Chris Black – friend of the brand, writer, and co-host of the How Long Gone podcast – pledges his allegiance to that evergreen staple of men's wardrobes everywhere: the polo shirt.
The polo shirt has been a staple in my wardrobe since I was a child. I have distinct memories of my accountant Dad wearing a polo shirt tucked into his Levi's with a pair of chocolate brown leather wallabees on his feet. This is a man who is profoundly unconcerned with clothing or really even his appearance. It worked, but it was by total accident.
The polo shirt occupies that tricky white space between a t-shirt and an oxford, unfussy, but ever so slightly more formal, even if the collar is a bit rumpled. Of course, the fit is crucial. It should be slim but not fitted, long enough to tuck in, but not so long that it becomes a tunic. I have worn a polo with shorts and sneakers, vintage jeans and loafers, even a summer suit. It is the most versatile shirt in my closet.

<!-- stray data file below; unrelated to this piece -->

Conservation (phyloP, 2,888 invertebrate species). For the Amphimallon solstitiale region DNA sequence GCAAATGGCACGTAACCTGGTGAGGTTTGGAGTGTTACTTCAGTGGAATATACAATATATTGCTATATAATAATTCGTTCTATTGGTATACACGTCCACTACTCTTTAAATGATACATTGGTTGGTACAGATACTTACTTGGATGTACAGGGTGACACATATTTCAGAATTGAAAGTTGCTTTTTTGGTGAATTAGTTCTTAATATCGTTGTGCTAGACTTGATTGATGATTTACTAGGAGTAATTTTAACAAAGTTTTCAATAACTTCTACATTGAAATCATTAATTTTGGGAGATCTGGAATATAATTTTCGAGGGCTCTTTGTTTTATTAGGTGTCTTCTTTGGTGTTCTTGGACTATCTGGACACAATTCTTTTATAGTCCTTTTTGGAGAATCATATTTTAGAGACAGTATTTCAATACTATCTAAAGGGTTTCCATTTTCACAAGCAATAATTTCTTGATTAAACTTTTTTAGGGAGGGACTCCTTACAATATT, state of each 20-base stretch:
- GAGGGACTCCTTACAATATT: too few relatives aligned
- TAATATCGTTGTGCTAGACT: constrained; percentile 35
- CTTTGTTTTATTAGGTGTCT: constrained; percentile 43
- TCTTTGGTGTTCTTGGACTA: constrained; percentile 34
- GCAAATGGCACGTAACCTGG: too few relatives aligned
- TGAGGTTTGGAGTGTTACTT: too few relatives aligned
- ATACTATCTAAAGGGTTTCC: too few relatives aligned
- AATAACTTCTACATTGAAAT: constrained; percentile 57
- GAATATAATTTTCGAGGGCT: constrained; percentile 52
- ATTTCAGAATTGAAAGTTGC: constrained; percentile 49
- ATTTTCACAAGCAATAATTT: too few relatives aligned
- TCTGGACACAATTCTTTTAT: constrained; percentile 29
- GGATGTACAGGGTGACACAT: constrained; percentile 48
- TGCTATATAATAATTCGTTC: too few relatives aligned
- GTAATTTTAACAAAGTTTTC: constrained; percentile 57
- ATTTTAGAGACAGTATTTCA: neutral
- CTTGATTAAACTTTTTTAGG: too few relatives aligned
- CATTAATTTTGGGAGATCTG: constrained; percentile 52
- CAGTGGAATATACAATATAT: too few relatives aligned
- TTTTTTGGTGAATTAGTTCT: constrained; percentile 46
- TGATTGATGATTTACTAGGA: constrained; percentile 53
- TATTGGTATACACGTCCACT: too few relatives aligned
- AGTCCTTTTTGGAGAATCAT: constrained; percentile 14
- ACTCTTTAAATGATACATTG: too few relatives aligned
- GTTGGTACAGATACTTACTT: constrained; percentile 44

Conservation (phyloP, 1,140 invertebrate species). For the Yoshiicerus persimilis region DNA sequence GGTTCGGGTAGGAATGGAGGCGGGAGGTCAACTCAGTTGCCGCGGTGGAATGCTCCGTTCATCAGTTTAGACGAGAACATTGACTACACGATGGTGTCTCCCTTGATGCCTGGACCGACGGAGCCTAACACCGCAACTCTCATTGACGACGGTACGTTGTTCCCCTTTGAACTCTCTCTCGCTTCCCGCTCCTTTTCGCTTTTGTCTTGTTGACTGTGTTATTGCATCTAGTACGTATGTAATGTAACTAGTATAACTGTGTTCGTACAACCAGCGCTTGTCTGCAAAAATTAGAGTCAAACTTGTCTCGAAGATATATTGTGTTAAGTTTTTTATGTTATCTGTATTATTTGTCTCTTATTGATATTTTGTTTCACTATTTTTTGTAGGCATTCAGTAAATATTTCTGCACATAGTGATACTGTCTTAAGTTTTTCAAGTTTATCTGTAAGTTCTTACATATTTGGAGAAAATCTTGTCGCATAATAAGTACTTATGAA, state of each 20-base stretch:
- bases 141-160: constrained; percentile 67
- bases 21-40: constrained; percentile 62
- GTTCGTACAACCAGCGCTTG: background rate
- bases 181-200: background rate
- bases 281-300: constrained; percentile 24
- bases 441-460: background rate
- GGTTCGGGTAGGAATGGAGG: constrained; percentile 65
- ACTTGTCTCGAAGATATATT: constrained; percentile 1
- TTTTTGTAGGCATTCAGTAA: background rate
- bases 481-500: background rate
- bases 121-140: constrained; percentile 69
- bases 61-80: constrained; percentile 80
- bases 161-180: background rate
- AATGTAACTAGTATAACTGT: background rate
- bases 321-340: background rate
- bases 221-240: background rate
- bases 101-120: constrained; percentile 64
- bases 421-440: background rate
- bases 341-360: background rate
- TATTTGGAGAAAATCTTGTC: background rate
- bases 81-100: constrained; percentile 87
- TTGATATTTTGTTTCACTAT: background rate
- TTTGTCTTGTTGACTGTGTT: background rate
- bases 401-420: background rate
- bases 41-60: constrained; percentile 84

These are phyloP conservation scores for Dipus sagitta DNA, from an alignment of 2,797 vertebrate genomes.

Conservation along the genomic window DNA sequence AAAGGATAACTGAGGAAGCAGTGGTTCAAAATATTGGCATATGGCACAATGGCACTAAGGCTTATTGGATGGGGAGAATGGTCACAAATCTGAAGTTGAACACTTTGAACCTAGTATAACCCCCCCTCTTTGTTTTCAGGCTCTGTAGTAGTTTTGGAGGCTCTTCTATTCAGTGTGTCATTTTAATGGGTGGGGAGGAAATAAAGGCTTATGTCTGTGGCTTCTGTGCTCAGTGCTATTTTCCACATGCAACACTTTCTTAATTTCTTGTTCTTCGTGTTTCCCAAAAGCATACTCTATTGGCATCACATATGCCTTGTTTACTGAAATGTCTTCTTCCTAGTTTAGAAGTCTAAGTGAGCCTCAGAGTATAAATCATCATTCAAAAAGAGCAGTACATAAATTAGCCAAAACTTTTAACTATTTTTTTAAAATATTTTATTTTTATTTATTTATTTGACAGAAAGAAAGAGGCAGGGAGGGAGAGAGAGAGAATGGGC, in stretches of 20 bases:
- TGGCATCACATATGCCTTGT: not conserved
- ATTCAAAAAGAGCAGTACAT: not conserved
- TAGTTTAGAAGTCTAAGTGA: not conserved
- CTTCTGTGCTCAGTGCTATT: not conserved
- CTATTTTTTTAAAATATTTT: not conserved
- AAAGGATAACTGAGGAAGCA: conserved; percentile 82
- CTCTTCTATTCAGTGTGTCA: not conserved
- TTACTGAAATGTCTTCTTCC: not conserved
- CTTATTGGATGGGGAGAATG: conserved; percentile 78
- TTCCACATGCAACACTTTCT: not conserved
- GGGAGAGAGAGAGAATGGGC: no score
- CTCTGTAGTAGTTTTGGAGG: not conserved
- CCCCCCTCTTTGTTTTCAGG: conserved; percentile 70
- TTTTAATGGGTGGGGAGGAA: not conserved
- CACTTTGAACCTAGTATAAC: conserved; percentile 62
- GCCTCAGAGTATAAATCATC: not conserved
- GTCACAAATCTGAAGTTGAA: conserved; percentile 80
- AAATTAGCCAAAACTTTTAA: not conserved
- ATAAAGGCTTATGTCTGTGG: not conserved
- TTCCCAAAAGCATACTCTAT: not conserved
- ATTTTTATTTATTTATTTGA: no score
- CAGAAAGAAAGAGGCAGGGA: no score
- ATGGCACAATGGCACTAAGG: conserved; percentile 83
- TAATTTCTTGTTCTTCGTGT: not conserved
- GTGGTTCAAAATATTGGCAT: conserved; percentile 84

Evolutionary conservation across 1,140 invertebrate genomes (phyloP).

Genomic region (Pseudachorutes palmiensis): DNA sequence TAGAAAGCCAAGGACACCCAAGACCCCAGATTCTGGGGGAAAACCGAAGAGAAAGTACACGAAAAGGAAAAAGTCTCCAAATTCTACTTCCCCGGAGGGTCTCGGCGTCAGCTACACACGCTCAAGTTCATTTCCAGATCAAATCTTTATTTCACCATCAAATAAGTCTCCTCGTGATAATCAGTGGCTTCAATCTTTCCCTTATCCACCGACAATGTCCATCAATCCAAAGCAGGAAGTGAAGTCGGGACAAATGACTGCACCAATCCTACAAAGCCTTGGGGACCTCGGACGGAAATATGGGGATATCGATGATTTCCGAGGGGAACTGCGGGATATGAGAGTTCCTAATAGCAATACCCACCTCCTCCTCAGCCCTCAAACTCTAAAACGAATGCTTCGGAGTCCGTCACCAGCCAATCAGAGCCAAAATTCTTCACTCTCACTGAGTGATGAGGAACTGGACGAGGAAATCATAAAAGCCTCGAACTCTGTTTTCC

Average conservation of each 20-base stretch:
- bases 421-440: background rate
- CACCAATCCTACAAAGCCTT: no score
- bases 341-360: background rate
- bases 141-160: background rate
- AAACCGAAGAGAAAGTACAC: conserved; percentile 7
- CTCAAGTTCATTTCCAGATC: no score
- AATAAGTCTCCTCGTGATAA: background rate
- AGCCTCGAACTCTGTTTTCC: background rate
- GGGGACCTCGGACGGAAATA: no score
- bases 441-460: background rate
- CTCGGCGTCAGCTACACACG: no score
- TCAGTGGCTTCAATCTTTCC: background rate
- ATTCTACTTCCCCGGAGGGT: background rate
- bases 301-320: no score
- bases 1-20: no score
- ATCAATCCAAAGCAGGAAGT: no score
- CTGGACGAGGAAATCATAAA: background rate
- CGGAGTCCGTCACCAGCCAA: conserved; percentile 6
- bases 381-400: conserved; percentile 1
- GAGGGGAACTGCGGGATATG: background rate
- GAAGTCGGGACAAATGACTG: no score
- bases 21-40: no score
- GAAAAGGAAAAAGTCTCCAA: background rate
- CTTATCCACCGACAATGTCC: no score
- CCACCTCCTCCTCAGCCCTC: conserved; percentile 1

The polo has a history that actually dates back to 1926. As well as being in possession of a formidable backhand slice, iconic tennis player René Lacoste also had an eye for fashion and designed his own short-sleeved shirt made from lightweight, flexible, breathable cotton known as jersey petit piqué. The first polo was designed with a flat ribbed collar, a three-button placket, and Monsieur Lacoste even had the forethought to make the back longer than the front, to stop the shirt from coming untucked.